In some random coincidence after my last post, I read this piece over at Transpositions on the difference between art and craft. It’s an interesting read, because I think the perception of creativity is all too frequently confined to the “artistic types,” while craftsmen are very under-appreciated.

A year or so ago, Karen and I taught a workshop on creativity as a spiritual exercise. Our launching point was that everyone is creative. As much as our mathematics-obsessed, industrialized culture tries to drill it out of us, we are all creative in some capacity in our daily lives. Or, at least, we have the ability to be. Creativity, after all, isn’t confined to just the passionate painter who begins splashing paint onto the canvas while staring off into the distance and creating a masterpiece, or the novelist who locks herself into a room for weeks on end and forgoes all semblance of a life in devotion the characters she is creating. Those, after all, are stereotypes. I have a friend who is an engineer. He’s a problem-solver on a daily basis…he has to think outside of the proverbial box. Teachers do it, counselors do it, police officers do it. If we don’t do it in some capacity in our vocation, we do it in our avocation. I have friends who are pilots and attorneys who are great musicians in their free time. My father worked with wood. He has a wood shop, and, although he doesn’t make it out there much any more, I remember the intricate creations he would emerge with after being absorbed in his work for hours. I’ve spoken before about my grandmother’s quilts. These are not the things of which we would frequently think when we think of creativity, because they are “crafts” more than “arts.” I think, though, that they necessarily go together.

In theatre, there’s a very technical process to putting together the visual spectacle and story that you see unfold before you as a member of the audience. Sets have to be designed and built, colors chosen, lighting equipment focused and programmed, sound effects designed from scratch and microphones balanced. Costumes are sewn. Make-up is methodically applied. All of these disciplines are very technical in nature, but all must come together to create the artistic medium we know as theatre. The modern children of theatre, film and television, are the same in nature. In fact, even more technical expertise is required for these.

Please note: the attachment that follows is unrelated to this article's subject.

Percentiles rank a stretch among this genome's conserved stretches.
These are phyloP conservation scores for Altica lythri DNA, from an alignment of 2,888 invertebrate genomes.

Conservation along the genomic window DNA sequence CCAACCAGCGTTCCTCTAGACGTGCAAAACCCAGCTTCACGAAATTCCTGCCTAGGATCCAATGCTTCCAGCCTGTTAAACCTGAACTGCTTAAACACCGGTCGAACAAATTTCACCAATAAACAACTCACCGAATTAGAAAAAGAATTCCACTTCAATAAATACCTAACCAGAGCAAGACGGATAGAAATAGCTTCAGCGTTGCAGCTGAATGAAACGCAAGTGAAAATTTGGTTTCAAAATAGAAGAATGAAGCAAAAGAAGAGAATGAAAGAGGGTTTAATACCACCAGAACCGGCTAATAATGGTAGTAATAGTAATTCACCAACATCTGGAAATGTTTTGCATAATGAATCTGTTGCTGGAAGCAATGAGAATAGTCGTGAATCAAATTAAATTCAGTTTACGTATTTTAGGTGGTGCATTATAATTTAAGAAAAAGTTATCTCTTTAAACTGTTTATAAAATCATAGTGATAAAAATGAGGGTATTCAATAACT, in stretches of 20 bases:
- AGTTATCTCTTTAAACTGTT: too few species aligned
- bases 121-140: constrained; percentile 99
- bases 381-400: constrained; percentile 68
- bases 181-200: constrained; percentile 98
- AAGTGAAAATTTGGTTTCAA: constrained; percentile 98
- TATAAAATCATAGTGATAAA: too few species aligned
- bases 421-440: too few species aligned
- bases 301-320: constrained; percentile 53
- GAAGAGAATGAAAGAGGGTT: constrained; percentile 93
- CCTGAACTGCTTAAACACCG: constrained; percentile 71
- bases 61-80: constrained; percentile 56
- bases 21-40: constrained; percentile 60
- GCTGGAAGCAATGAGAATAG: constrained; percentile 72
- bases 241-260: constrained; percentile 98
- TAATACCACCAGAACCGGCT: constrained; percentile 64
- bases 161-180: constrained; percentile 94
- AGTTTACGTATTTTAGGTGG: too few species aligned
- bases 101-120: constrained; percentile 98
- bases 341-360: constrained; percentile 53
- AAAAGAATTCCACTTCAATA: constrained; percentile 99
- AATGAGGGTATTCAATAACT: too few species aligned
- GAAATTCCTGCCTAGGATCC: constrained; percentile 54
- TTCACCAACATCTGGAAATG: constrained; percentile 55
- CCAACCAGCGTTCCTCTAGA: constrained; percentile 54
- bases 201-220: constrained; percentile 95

The post from Transpositions that I linked to above was the first of two. In the second, which posted today (and was the reason I waited to publish this post), moves more toward the conclusion. Summarizing the book the bloggers are reviewing, they decide that crafts are created with functionality in mind, whereas art is created with communication in mind.

While art and craft are equally important, I think there’s a danger in equating the two, because the functionality of the craft transforms into utilitarianism in art. When this occurs, beauty is not acceptable on it’s own terms…art suddenly needs a justification to exist, which is a burden of proof that should never be imposed on art. Yet, it is imposed all too frequently (anyone been to a Western Evangelical church, lately?).

I think it’s extremely important that all of us recognize our creative potential, because it’s there in all of us, whether we are artists or craftsmen/craftswomen. What does it take to achieve this today? Slowing down, making space, prioritizing…that would take another post entirely. For now, it’s critical to realize that your creativity is very capable and very much alive inside of you, patiently awaiting release. And, while the quality of the end result must stand on its own, the act of creating never, ever needs justification. Creation is its own justification, an impulse that is central to every human being.

Photo Attribution: Jeff Belmonte 

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